Bridging The Fiscal Cliff: A Wall Street Sales Tax
Day after day, day after day,
We stuck, nor breath nor motion;
As idle as a painted ship
Upon a painted ocean.
Water, water, everywhere,
And all the boards did shrink;
Water, water, everywhere,
Nor any drop to drink.
– The Rhyme of the Ancient Mariner
According to the latest reactionary brainwash scheme turned corporate media narrative America has a “spending problem.” We spend too much on taking care of people (stop laughing rest of the developed world) and therefore we have to go on a severe diet of austerity to enrich Wall Street banksters restore fiscal sanity. Because if we do not rich people and their friends the global bond market will punish us with fire and brimstone – like vigilantes they will say “make my day” and years later relive their glory by cursing at an empty chair.
But the question arises when considering government deficits – aren’t there two sides to deficits? Is not another way to balance a budget to increase revenues?
The response from the reactionaries in Congress is no new revenues, period. Taxation is theft! You looting moochers! Stop spending taxpayer money, unless it’s for military contractors who donate to our campaigns! You’ll kill the economy with new taxes, actually with existing taxes, speaking of which how about another tax cut?
In short, while there are revenue sources everywhere, none can be used to balance the budget.
The more reasonable of the lot point out that ending the Bush tax cuts will not make up the shortfall so deep cuts are necessary regardless. While it is true that just restoring the Clinton-era tax levels for higher income earners will not be enough to balance the budget there is another revenue stream that would not only be fair but productive to tap into – Wall Street. It is time for a financial transaction tax.
A financial transaction tax has numerous benefits but let’s talk about the most relevant one. Revenue.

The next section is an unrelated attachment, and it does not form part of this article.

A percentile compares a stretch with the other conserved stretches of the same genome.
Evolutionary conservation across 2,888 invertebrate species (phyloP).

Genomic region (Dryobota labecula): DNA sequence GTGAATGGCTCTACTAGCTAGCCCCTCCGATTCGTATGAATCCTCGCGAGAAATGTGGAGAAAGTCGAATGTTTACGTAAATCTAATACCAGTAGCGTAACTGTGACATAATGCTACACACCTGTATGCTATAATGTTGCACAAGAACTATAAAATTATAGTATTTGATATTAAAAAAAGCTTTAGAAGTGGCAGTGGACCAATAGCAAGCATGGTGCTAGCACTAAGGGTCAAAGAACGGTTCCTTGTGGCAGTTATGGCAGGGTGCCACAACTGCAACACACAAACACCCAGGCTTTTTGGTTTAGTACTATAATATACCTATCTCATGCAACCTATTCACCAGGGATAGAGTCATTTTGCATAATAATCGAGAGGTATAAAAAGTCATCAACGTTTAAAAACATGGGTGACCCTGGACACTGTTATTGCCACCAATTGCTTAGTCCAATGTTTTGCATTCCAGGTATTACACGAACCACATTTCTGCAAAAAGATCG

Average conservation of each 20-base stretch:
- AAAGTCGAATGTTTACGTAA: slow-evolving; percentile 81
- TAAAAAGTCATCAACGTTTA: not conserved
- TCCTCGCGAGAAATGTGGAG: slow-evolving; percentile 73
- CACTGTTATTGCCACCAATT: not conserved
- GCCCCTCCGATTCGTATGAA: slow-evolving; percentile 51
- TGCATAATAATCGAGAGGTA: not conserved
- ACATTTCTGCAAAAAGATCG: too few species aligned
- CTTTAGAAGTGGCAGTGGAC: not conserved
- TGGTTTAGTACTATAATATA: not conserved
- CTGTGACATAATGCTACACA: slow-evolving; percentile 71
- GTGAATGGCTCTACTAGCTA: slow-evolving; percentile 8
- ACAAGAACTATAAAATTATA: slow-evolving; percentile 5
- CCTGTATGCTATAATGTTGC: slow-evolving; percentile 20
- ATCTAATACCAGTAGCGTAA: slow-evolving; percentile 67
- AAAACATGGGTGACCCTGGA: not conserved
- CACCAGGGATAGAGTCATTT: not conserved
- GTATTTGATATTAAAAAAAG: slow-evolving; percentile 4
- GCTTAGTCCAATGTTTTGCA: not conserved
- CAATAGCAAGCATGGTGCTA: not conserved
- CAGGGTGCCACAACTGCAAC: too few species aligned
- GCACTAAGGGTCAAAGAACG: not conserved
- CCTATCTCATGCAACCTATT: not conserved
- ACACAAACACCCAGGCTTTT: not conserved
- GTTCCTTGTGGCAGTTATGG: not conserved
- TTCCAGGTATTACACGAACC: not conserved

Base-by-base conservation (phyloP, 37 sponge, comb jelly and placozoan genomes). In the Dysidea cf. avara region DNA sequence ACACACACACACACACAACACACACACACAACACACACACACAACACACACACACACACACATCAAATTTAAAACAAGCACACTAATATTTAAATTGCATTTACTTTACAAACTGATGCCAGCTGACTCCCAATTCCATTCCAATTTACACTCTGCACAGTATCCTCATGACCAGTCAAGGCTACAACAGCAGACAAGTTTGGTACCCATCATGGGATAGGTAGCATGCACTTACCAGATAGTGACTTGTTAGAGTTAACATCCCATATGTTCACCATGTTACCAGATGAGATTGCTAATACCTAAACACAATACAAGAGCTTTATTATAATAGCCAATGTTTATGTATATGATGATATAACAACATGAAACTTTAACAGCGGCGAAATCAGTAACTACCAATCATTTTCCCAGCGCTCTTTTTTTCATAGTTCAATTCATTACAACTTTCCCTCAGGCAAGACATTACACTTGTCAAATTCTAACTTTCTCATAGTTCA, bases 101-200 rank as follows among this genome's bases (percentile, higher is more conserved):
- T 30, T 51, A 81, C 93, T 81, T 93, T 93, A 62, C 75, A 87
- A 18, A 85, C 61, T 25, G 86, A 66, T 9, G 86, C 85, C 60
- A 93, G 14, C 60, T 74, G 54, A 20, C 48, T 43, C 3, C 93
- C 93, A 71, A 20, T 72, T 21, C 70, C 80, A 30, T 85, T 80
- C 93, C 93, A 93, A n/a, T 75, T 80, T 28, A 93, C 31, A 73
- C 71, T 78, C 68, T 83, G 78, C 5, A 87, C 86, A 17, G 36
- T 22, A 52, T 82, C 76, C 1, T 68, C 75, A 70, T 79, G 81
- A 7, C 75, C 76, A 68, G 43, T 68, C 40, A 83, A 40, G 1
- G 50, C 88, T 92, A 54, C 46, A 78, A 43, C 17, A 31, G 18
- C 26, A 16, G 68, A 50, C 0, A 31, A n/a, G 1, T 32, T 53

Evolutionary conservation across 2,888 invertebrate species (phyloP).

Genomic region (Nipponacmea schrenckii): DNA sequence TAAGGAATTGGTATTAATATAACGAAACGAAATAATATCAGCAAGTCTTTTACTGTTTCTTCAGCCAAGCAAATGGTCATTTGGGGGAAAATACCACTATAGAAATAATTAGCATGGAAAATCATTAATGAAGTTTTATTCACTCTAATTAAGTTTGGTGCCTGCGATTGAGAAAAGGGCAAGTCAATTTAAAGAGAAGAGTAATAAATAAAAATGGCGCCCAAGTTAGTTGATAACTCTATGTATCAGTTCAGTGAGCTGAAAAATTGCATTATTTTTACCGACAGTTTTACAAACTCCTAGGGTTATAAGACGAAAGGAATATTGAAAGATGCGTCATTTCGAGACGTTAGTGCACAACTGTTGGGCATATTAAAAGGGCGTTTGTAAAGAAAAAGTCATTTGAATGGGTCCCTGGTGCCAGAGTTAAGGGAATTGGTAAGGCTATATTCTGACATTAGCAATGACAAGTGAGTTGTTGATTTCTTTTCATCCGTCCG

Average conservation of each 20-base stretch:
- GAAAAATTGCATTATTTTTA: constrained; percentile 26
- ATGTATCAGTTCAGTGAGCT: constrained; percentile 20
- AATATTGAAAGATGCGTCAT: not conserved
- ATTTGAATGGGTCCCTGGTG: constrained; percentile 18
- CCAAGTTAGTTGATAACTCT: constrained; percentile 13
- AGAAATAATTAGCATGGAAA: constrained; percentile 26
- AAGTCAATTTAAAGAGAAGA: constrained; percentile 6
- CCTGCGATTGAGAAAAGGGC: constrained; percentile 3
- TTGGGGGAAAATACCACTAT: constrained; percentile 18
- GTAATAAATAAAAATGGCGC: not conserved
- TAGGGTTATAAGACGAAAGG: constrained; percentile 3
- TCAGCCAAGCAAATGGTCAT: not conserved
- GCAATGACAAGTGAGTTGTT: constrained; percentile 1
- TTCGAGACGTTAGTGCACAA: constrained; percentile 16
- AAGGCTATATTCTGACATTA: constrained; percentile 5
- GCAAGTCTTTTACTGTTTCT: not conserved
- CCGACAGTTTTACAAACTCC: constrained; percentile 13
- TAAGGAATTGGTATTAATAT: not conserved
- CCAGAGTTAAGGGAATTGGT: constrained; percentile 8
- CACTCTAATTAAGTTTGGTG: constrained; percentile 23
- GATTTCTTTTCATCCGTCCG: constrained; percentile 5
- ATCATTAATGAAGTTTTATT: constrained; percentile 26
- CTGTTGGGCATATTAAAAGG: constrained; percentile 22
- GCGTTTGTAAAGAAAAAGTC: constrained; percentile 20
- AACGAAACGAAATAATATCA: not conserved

According to a report by Political Economy Research Institute of the University of Massachusetts a financial transaction tax would bring in roughly $350 billion in revenue annually. Enough revenue to maintain the massive defense budget, if that’s something you are into.
And since we are talking about Wall Street let me move past greed to fear to offer another benefit of taxing sales on Wall Street – financial stability.
James Tobin, a Nobel-Prize winning economist, suggested levying a tax on speculative activity in the global currency market. A tax, Tobin believed, would help curb dangerous speculation such as occurred in Mexico, East Asia, and Russia in the 1990s. By exacting a cost on speculative activity the incentive to destabilize markets/countries through quick flows of money would be reduced as longer term investment would become more lucrative by contrast.
Curbing dangerous speculation was also the motive for one of the first proponents of the financial transaction tax, John Maynard Keynes, who wrote:
Speculators may do no harm as bubbles on a steady stream of enterprise. But the situation is serious when enterprise becomes the bubble on a whirlpool of speculation…
The introduction of a substantial government transfer tax on all transactions might prove the most serviceable reform available, with a view to mitigating the predominance of speculation over enterprise in the United States.
Would the crash of 2008 have happened had there been a financial transaction tax on derivatives? Could a future financial crisis be averted by dampening speculative activity?
It is difficult to determine the positive effects of a financial transactions tax beyond revenue collection despite strong logic that it would reduce speculation – what is easy to determine is the lack of downside.
The Wall Street rejoinder to this tax proposal will surely be that it will hurt investment, and let me tell you right now why that is total bullshit – America once had a financial transactions tax.
Not only did America have a financial transactions tax, from 1914-1966, but the highest period of growth in American history occurred with it in place. If the tax hurt investment no one told the economy.
But putting aside any ancillary benefits, this is a tax that will collect needed revenues. If this revenue is not collected cuts to vital social programs will have to take place or be exacerbated. Social Security, Medicare, Medicaid, education assistance, anti-poverty programs – all on the chopping block without this revenue to make up the difference.
Budgets are about choices and priorities, they demonstrate our values. So what are our values? Should the poor suffer more, should we break our promises to seniors, or should speculators face a minor tax that may make them think twice about blowing bubbles?
The choice is up to you.